AZ Judge Okays "Show Me Your Papers" Law
Photo credit: Archiwum Panstwowe w Krakowie
U.S. District Court Judge Susan Bolton has ruled that the provision in S.B. 1070, Arizona's on-hold immigration law allowing police officers to ask for proof of lawful presence in the U.S. during a valid traffic stop can go into effect. Police are expected to start enforcing it in about 10 days.
Judge Bolton has closed the door on facial attacks to the statute. The Supreme Court ruled last year that this part of the law is constitutional because it requires police to check the documentation without regard to race or ethnicity.
The legal challenges to this section of the law aren't over, they just can't be made now. Once it goes into effect and victims start reporting profiling abuses, a challenge can be made that the enforcement of the law violates civil rights.
The Supreme Court struck down three other provisions of the law, such as the provision making it a misdemeanor not to carry documentation of lawful presence at all times, and a ban on undocumented immigrants soliciting work in public places. The Supreme Court opinion is here. It states:
As a general rule, it is not a crime for a removable alien to remain present in the United States. See INS v. Lopez, Mendoza, 468 U. S. 1032, 1038 (1984).
On the papers provision:
Section 2(B) of S. B. 1070 requires state officers to make a “reasonable attempt . . . to determine the immigration status” of any person they stop, detain, or arrest on some other legitimate basis if “reasonable suspicion exists that the person is an alien and is unlawfully present in the United States.” Ariz. Rev. Stat. Ann. §11–1051(B) (West 2012). The law also provides that “[a]ny person who is arrested shall have the person’s immigration status determined before the person is released.” Ibid. The accepted way to perform these status checks is to contact ICE,which maintains a database of immigration records.
Three limits are built into the state provision. First, a detainee is presumed not to be an alien unlawfully present in the United States if he or she provides a valid Arizona driver’s license or similar identification. Second, officers “may not consider race, color or national origin . . . except to the extent permitted by the United States [and] Arizona Constitution[s].” Ibid. Third, the provisions must be “implemented in a manner consistent with federal law regulating immigration, protecting the civil rights of all persons and respecting the privileges and immunities of United States citizens.”
The Supreme Court ruled it wasn't clear that enforcement of the papers provision "in fact conflicts with federal immigration law and its objectives." From the syllabus of the opinion:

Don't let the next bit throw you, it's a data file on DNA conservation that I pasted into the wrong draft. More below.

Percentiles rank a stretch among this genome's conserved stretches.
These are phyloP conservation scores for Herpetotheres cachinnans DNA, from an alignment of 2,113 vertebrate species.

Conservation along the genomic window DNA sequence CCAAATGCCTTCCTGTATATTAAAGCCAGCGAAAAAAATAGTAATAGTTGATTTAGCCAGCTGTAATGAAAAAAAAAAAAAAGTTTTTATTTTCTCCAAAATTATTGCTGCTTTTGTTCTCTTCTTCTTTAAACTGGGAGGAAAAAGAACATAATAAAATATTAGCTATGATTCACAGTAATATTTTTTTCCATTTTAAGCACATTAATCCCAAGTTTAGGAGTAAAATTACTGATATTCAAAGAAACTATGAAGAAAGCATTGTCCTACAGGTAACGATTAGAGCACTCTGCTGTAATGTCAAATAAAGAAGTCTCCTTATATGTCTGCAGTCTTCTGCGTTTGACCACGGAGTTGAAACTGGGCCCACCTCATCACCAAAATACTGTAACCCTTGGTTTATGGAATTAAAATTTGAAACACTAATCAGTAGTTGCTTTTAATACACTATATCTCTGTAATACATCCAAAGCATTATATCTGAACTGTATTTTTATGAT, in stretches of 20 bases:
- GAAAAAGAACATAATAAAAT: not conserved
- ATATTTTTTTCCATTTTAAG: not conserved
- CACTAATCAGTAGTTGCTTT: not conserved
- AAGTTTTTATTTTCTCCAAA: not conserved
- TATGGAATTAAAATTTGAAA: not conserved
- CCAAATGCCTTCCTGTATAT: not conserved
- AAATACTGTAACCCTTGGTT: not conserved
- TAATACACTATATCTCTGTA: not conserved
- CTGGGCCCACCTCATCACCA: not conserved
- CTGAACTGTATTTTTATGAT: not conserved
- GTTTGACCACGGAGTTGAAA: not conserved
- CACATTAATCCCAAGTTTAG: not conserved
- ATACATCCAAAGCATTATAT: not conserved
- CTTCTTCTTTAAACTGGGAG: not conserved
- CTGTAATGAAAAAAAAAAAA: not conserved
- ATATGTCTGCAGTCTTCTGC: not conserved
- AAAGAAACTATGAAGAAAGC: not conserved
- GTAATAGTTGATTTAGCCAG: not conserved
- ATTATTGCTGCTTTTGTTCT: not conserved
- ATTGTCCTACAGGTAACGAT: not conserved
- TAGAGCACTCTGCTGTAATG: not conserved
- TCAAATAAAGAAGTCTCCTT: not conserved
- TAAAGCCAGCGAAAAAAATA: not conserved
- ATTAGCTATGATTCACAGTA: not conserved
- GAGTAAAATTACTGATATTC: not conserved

It is not clear at this stage and on this record that §2(B), in practice, will require state officers to delay the release of detainees for no reason other than to verify their immigration status. This would raise constitutional concerns. And it would disrupt the federal framework to put state officers in the position of holding aliens in custody for possible unlawful presence without federal direction and supervision.
But §2(B) could be read to avoid these concerns. If the law only requires state officers to conduct a status check during the course of an authorized, lawful detention or after a detainee has been released, the provision would likely survive preemption —at least absent some showing that it has other consequences that are adverse to federal law and its objectives.
Without the benefit of a definitive interpretation from the state courts, it would be inappropriate to assume §2(B) will be construed in a way that conflicts with federal law....This opinion does not foreclose other preemption and constitutional challenges to the law as interpreted and applied after it goes into effect.
Judge Bolton yesterday did grant an injunction against the provision making it a crime to transport, shield, or harbor an undocumented person in Arizona.
From President Obama's statement on the Supreme Court ruling:
I remain concerned about the practical impact of the remaining provision of the Arizona law that requires local law enforcement officials to check the immigration status of anyone they even suspect to be here illegally. I agree with the Court that individuals cannot be detained solely to verify their immigration status. No American should ever live under a cloud of suspicion just because of what they look like. Going forward, we must ensure that Arizona law enforcement officials do not enforce this law in a manner that undermines the civil rights of Americans, as the Court’s decision recognizes.
Furthermore, we will continue to enforce our immigration laws by focusing on our most important priorities like border security and criminals who endanger our communities, and not, for example, students who earn their education – which is why the Department of Homeland Security announced earlier this month that it will lift the shadow of deportation from young people who were brought to the United States as children through no fault of their own.
Although the court denied our request to block Section 2(b) from going into effect, the fight against SB1070 isn’t over by any means. We plan to ramp up our litigation efforts to seek justice on behalf of all victims of racial profiling and illegal detentions. And we will continue to send a strong message to policymakers in other states that it’s un-American to target people like Hugo simply because of the color of their skin.
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